Pathway at Chou in March was completed by Camille Pissarro in 1878 and was included in the Impressionists' sixth exhibition. Indeed, Camille Pissarro was a dominant presence in that 1881 exhibition, represented by 28 Impressionist works. Notably, Pissarro's mastery of plein air painting and observed sensation is in full play in Pathway at Chou in March. Under a volatile, cloudy sky, mist cloaks the distant trees in a blue haze. The glaze of icy color in the foreground evokes the still-hard ground in the early spring.

A trademark of the Impressionists was their interest in simple, everyday activities. Next we'll examine a painting by Camille Pissarro that shares that interest.

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Cafe au Lait by Camille Pissarro

Camille Pissarro's Café Au Lait (oil on canvas, 25-11/16x29-9/16 inches) resides at the Art Institute of Chicago.
Camille Pissarro's Café Au Lait (oil on canvas, 25-11/16x29-9/16 inches) resides at the Art Institute of Chicago.

Camille Pissarro completed the Impressionist painting Café Au Lait in 1881, just in time for the Impressionists' seventh exhibition. The oblique view in Café Au Lait adds an element of intimacy to Pissarro's portrait of a young woman stirring her cup of café au lait. Pissarro seems to have gazed at her from a close range from above, as if he was standing beside her. With a limited palette of blue and brown, Camille Pissarro conveys in Café Au Lait a simple atmosphere of the rustic kitchen, enforced by his rough brush stroke and solid composition.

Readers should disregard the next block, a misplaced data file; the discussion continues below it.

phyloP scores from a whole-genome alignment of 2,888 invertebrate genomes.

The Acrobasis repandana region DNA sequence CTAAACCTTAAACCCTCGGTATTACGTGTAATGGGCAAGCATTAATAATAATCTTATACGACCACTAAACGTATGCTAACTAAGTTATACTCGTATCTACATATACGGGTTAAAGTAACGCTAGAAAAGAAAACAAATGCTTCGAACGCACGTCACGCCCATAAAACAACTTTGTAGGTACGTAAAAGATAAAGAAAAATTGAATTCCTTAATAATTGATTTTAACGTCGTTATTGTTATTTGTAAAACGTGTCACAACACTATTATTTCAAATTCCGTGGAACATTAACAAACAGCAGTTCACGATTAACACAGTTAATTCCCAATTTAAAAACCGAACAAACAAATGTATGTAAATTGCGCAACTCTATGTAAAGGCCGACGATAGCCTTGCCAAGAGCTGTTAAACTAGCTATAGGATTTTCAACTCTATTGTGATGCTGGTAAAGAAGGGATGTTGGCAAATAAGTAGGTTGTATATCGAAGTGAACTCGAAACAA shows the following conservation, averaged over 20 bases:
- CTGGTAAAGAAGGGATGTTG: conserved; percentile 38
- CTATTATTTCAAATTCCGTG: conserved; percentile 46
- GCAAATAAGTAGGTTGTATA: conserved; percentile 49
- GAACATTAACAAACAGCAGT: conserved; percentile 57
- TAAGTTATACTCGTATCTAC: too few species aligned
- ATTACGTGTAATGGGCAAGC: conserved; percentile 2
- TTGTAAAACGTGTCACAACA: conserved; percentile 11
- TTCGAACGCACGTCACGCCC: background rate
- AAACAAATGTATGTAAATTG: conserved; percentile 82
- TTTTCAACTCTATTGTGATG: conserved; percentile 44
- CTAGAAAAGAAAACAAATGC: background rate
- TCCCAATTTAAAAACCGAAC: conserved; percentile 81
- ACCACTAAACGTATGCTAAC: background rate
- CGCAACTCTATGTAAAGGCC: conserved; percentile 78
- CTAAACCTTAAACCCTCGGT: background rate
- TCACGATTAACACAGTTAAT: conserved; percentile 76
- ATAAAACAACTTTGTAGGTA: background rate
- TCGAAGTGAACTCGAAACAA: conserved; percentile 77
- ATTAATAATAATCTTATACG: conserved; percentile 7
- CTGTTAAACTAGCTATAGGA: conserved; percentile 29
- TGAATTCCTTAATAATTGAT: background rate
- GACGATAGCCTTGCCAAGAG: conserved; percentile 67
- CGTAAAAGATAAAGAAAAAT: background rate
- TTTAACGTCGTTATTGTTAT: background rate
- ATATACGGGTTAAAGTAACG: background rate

Camille Pissarro remained interested in innovation throughout his career. Continue to the next page to learn about how Pissarro explored new ideas.

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View from My Window, Eragny by Camille Pissarro

View from My Window, Eragny by Camille Pissarro (oil on at the Ashmolean
View from My Window, Eragny by Camille Pissarro (oil on at the Ashmolean

View from My Window, Eragny, took Impressionist painter Camille Pissarro from 1886-1888 to complete and was the result of Pissarro's interest in different approaches.

Always open to new ideas, Pissarro experimented with Neo-Impressionism. View from My Window, Eragny is organized into planes, reflecting the orderly garden plots and fields that he observed from his window. Pissarro's color, applied in dots and dabs, is fresh and bright, with pure high hues in the foreground and a subtle and muted mix in the sky. Tone conveys the atmospheric effect, seen in the shades of pale blue, pink, and violet in the distant clouds.